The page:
As fugitives who’ve been framed for the murder of Vought’s former CEO, the Boys are forced into hiding and bide their time together. Of course, that quickly drives everyone stir crazy and pushes them into individual arcs that give the story the opportunity to flesh out the characters wonderfully. With Billy Butcher (Karl Urban) missing, the Boys are without a leader or real focus on anything but surviving from day-to-day and avoiding the Seven’s notice, which is part of what makes Hughie’s continued interactions with Starlight so risky. As Kimiko (Karen Fukuhara) settles into her new life with Frenchie (Tomer Kapon) and Mother’s Milk (Laz Alonso), they’re still constantly on alert as New York City and the rest of the country becomes increasingly concerned about the spike of crimes attributed to super terrorists.
In the super terrorist subplot, The Boys’ critique of the rise of an anti-immigrant sentiment in the United States is abundantly apparent. The show repeatedly draws attention to the fact that Vought purposefully uses racial animus to its advantage. Even when the camera is trained on someone’s head exploding—something that happens an alarming number of times this go around—the show is trying to make a number of valid points about the destructive influence megacorporations can have on society. That message is still rather rich coming from a show produced by Amazon Studios, but The Boys makes no pretense of trying to hide what it is. Almost every bit of hamfisted product placement is matched with a solid-ass joke about the corporatization of fandom or the way the media’s focus on superheroes can be ridiculously mind-numbing at times.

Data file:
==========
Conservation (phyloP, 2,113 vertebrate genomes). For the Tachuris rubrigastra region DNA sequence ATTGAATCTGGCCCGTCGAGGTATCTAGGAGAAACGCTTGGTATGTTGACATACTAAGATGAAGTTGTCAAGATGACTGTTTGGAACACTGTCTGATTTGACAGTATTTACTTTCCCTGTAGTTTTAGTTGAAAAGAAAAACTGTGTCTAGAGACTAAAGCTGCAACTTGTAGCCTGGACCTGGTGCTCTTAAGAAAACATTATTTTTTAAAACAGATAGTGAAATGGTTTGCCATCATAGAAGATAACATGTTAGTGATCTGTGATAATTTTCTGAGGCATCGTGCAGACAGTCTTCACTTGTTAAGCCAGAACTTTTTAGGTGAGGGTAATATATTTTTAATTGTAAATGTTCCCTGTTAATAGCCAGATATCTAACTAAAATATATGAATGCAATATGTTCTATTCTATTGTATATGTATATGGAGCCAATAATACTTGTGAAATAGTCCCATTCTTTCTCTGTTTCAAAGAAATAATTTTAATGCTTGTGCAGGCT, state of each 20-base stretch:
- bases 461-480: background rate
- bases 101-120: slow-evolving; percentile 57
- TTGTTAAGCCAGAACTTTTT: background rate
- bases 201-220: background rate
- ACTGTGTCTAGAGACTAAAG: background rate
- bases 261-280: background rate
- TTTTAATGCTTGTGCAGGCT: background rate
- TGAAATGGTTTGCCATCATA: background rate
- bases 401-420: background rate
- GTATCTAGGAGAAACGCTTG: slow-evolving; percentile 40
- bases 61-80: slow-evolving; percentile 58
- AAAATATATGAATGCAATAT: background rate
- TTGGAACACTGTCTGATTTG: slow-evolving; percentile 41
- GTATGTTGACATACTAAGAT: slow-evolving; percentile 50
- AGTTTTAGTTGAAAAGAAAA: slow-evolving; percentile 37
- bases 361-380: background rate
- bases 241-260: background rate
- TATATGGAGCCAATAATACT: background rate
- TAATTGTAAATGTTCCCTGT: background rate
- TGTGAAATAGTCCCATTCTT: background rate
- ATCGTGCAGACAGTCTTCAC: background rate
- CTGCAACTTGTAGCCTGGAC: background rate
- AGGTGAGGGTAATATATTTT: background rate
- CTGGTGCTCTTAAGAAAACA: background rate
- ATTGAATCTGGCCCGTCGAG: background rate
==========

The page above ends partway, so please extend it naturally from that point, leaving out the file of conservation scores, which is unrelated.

Base as the series’ humor often is, the running gag throughout the season—the production of a big-budget action movie about the Seven coming together to save the world—is brilliant and makes you appreciate how silly tentpole cape films tend to be when uncoupled from studio generated hype. What’s also impressive is that as compact as the eight-episode season is, it feels expansive and gives each member of its somewhat large cast plenty of room to flex. Both Fukukara and Cash deliver standout performances that give their respective characters the sort of nuance and depth that movies like Avengers: Endgame vaguely gestured towards without really going for it.
Between poking fun at Alexandria Ocasio-Cortez, sending the Deep into the bowels of a Scientology-like celebrity cult, and dragging people who won’t shut up about Hamilton, The Boys sophomore season doesn’t try to pull its punches and really ends up feeling like something special. The imagery is every bit as messed up gore-wise as its predecessor and if blood isn’t really your thing, it might be something to skip or watch with the remote at the ready. The Boys’ is still chuckle-worthy more often than not, and by the season’s end, it sets up a very interesting future for even more stories set in this awful, terrifying world.
All eight episodes of The Boys’ second season hit Amazon Prime on September 4. The series also stars Dominique McElligott and Nathan Mitchell.